You’re not as busy as you think

Takeaway: We tend to overestimate our busyness levels and the number of hours we work by incredible margins.

Estimated Reading Time: 2 minutes, 2s.

Busy

As I wrote about this past August, people often look to how busy they are as an indicator of how productive they must be. The flaw with this outlook is that when your actions don’t lead you to accomplish anything, busyness is no different than laziness. At the end of the day, productivity is about how much we accomplish. This is why productivity tactics like the Rule of 3 are so powerful.

I recently stumbled across a study that compared how many hours people thought they worked every week with how many hours they actually worked. The difference, the study discovered, was staggering. People who thought they worked 60-64 hours a week actually worked an average of 44.2 hours (17.8 hours less); those who claimed to work 65-74 hours a week clocked an average of 52.8 hours (16.7 hours less); and those who claimed to work more than 75 hours actually worked an average of 54.9 hours (20+ hours less).

On average, people overestimated the time they worked by more than 18 hours. They weren’t nearly as busy as they had thought.

I find myself falling into this trap all the time. Whenever someone asks how I am, I often talk about how “busy” I am, as though I’m wearing my busyness as a badge of honor. In reality, talking about your busyness levels is really just a way of telling someone how much the world needs and depends on you.

If you want to discover this trap for yourself, try keeping a time log where you track, in 15 or 30 minute increments, how you spend your time over a given week. (Seriously, try this next Monday. Here’s a time tracking template I talked about in my book that will help you do this.) Like me, you’ll probably be amazed by how inefficiently you spend your time; how frequently you procrastinate and work on things that aren’t important. Maybe you’ll also discover that you work fewer hours than you originally thought.

We can resist falling into this busyness trap if we recognize our bias: that we have the tendency to overstate how busy we are, and overestimate the number of hours we work.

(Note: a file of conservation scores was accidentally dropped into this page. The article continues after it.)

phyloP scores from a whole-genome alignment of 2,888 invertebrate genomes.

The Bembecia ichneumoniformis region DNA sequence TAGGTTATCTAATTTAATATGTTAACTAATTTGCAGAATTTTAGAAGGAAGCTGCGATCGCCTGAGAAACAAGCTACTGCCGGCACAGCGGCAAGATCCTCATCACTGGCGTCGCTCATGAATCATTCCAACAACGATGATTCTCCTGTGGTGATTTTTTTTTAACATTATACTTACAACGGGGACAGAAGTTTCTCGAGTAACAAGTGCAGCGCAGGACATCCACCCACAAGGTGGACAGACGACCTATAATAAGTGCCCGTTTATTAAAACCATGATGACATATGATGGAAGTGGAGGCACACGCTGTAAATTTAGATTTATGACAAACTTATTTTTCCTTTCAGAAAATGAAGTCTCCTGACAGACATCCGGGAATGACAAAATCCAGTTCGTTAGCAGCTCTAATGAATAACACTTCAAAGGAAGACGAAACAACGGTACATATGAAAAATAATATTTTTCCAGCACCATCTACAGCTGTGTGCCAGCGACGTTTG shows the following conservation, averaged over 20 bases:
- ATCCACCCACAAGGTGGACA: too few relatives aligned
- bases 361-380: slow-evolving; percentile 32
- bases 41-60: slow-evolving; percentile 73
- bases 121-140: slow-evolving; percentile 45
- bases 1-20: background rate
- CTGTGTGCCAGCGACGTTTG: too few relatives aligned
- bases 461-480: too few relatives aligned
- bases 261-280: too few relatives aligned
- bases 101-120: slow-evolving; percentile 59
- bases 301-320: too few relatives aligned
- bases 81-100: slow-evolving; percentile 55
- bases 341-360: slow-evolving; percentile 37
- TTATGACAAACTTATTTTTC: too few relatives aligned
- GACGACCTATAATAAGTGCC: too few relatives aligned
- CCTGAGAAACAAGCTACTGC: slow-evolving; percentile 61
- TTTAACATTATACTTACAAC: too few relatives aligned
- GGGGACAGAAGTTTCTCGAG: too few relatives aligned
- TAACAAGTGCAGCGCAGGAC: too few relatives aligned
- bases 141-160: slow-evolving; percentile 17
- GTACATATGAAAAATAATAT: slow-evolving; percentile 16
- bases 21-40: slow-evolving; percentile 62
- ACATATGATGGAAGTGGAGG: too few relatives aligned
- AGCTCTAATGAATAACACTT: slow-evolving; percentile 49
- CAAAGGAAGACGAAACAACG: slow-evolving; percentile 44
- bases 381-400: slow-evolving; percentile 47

The takeaway here is a vital one: despite how busy you may feel, you’re probably not as busy as you think. You may have more free hours in the day than you originally thought—it’s just that you’re spending that time on work that’s less important and meaningful than what you ought to be doing.

  • Great reminder that most of us aren’t as productive as we’d like to think we are.

    For example, it’s easy for me to say I’m too busy to write a blog post some days. But I’m a good enough writer that I can put something together in 15-20 minutes.

    Is it going to win any kind of award? Probably not.

    Will it be life-changing? No.

    But the point is that I can make progress. That’s something I need to keep in mind for the future. And if writing is my most important task of the day, I should do it before I let other non-important tasks get in the way.

    I think part of the reason why people overestimate their working time is that they’d like to think they were working more than they actually were. That’s kind of an outdated way of thinking though. We should be more focused on getting results than putting in the hours.

    Anyways- thanks for the post Chris!

  • Flower Violet

    This is so, so true. I’ve been using Toggl to track how I spend my time and it is astonishing. It seems like most of my day is eaten up by minutiae- walking to lectures, making coffee, shopping for food etc.
    It’s also surprising to see how I long I spend on some things. Writing a blog post usually takes me 6+ hours. It’s not that I procrastinate whilst doing it. Even if I’m sat in an empty part of the library with nothing but a pen and paper, it still takes that long.
    Could you post about being more efficient when it comes to writing blog posts? or what your work flow is for them?

    http://www.rosieleizrowice.com

  • I have been talking about Laura Vanderkam’s book to anyone who will listen. My time log was so eye-opening. Knowing that I would have to record “wasted 15 minutes on Instagram and Twitter” made me keep it to just 15 minutes!

  • Nick

    So I’ve just started the time tracking and I have a dumb question. I’m working in 30minute increments this week, say it hits 9am, I’m guessing I do nothing, then at 9.30am I’m back filling what I did from 9-9.30am? Or is it 9am, what am I doing right now? Same question goes for energy logging but I imagine it’s the same.

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